Everybody builds green Eldrazi ramp decks, but there are other ways to do it. For instance, how about Eldrazi Rakdos?

Dread Defiler is a pretty enormous body that triggers Kozilek’s Return a lot earlier than expected.

I wish we had some looting so that we could better surprise people by throwing Ulamog’s body at them. Maybe we could merge this style with some sort of Necromantic Summons reanimator deck? Jace, Vryn’s Prodigy and Oath of Jace seem like respectable ways to loot away expensive Eldrazi (or Kozilek’s Return!).

Essence Depleter is a very modest, under-the-radar card, but the ability seems sweet to me. For every two mana we pay, we can drain them for one? That can give us reach, make us hard to race, and generally just play well with Dread Defiler (getting their life total low for it to finish the job). I also appreciate the 2/3 body, which lives through Kozilek’s Return (the first time). I could even see it showing up in Eldrazi aggro decks:

There are many possible ways to build Eldrazi aggro, and I’ve got a feeling the right colors are going to change more than once as the format evolves.

I’m really not sure why we even bother going to the trouble here, as we don’t exactly have a ton of Eldrazi synergies beyond Eldrazi Mimic. I guess it gets powered up by Ruins of Oran-Rief, but who cares? Maybe we cut the one-drops and slow it down a little?

Hrmm. I don’t know. This approach looks fun, but I’ve never known the Eldrazi to be so “middle of the road.” Maybe we need to quit pussyfooting around and flip it on ’em. Maybe we need Inverter of Truth!

Yes! Now we’re talking! Inverter of Truth hits like a truck and makes Eldrazi Mimic do the same.

Hopefully we can end the game before we run out of cards, but if the ship goes south, we can combine it with Eldrazi Displacer to never run out of cards!

Once our library gets too low, use the Displacer’s ability on the Inverter and get a fresh Feldon’s Cane! In addition to the Displacer, we can also use Mirrorpool and Disperse to get a second take on this whole “library” vs. “graveyard” vs. “exile” thing.

That said, Inverter of Truth doesn’t have to be played in safe mode:

As you might imagine, a 6/6 flier is a great target for Forerunner of Slaughter to give haste to. This deck is going to make incredible use of the Forerunner, but we’re probably too all-in on the theme. A little removal would go a long way.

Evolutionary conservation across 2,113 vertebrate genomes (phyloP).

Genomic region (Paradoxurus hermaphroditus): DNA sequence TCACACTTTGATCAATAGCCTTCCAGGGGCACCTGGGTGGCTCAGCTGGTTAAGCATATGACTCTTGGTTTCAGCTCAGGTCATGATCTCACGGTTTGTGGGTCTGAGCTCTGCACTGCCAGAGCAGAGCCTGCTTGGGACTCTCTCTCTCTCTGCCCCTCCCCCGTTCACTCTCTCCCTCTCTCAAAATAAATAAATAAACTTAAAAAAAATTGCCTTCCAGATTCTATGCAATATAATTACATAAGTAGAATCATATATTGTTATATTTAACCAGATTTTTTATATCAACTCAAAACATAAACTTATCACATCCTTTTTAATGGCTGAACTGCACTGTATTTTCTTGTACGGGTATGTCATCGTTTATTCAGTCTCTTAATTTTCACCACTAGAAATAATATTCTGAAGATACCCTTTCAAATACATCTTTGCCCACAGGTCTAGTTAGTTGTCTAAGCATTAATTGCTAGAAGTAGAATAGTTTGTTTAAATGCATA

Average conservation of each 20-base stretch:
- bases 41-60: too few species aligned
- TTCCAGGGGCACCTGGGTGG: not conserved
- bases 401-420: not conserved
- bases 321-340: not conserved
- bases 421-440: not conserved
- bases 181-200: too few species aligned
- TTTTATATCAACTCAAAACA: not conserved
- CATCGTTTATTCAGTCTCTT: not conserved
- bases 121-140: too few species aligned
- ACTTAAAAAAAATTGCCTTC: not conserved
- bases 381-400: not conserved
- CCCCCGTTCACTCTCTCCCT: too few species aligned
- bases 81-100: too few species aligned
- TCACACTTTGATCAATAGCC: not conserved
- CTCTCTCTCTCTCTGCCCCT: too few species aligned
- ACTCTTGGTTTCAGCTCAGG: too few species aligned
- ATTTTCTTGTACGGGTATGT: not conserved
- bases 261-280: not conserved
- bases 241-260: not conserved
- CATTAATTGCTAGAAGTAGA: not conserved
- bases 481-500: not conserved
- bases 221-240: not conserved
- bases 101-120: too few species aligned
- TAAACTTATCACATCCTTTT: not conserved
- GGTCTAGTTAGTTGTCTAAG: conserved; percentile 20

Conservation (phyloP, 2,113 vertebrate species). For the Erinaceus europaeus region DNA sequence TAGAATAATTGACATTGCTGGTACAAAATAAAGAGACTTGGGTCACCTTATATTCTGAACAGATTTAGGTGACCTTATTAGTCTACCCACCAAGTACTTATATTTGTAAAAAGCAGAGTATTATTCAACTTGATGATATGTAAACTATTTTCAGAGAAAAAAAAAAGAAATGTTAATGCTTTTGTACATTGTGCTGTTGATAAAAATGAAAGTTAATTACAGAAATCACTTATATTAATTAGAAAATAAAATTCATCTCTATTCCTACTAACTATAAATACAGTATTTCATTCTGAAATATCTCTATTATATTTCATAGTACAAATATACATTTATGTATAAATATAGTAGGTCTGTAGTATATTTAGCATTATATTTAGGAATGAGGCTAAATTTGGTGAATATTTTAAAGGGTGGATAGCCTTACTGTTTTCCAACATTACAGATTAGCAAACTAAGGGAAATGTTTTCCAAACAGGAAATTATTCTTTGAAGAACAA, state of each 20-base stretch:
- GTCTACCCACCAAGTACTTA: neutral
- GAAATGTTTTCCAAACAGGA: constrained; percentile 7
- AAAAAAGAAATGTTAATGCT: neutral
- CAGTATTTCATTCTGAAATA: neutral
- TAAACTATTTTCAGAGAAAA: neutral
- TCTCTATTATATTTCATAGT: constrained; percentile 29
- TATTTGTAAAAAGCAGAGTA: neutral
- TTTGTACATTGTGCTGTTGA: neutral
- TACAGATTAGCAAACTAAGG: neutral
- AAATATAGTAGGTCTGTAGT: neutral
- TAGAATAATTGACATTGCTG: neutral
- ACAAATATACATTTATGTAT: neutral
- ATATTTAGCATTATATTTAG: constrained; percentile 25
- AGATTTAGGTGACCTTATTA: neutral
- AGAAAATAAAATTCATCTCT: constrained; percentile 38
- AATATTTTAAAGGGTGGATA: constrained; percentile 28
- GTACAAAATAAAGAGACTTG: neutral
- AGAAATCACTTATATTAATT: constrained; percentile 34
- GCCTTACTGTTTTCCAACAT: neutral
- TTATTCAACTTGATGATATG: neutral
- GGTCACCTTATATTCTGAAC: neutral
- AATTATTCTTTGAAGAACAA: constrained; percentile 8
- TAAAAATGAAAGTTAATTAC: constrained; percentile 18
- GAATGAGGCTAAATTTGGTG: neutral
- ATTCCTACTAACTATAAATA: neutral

I know, I know, we’re definitely packing some removal and these two are awesome, but I’m just thinking we might stand to slot some Spatial Contortions in here or something. I’m also dubious of zero Thought-Knot Seer. Of course, we could always cut back on the Inverter of Truth direction and just stick with the Seer:

Sure, but I still think we ought to get a little removal in there. I guess we are pushing the whole Flayer Drone thing, but do we need to?

A 3/1 first strike is not embarrassing, and it’s going to pretty reliably deal an extra damage every turn (even giving us some reach). The thing is, I feel like we’re asking to get blown out by everything tempo-wise. Fiery Impulse, Silkwrap, Spatial Contortion, Warping Wail, Kozilek’s Return, Abzan Charm…there’s basically nothing that doesn’t beat this card.

Look, we get it. You like smashing face with the Eldrazi. You ever think of maybe making a little more traditional of an aggro deck, though? Maybe one where you don’t have to mention adding removal as a footnote?

This is not exactly what I had in mind.

While Vampires are not exactly going to make a comeback (yet) to the levels of the first Zendikar, there is finally a reason to care about them at all!

Okay, I’ll admit Kalitas isn’t much of a Vampire lord, but he does make random zombies like Sultai Emissary look more appealing. Generally, I think the card is just a randomly sweet card that can exert a big influence over the game, even when you don’t try so hard. A 3/4 lifelink is already pretty attractive, and even if you bring no Zombies or other Vampires to the party, Kalitas makes his own.

Like Drana, however, this is a powerful card that doesn’t naturally do what the format calls for. While his stats are set up well for fighting Fiery Impulse (the card that did Drana in), Kalitas could suffer if Grasp of Darkness, Abzan Charm, and Crackling Doom are the removal spells of choice.

And now for something a little different…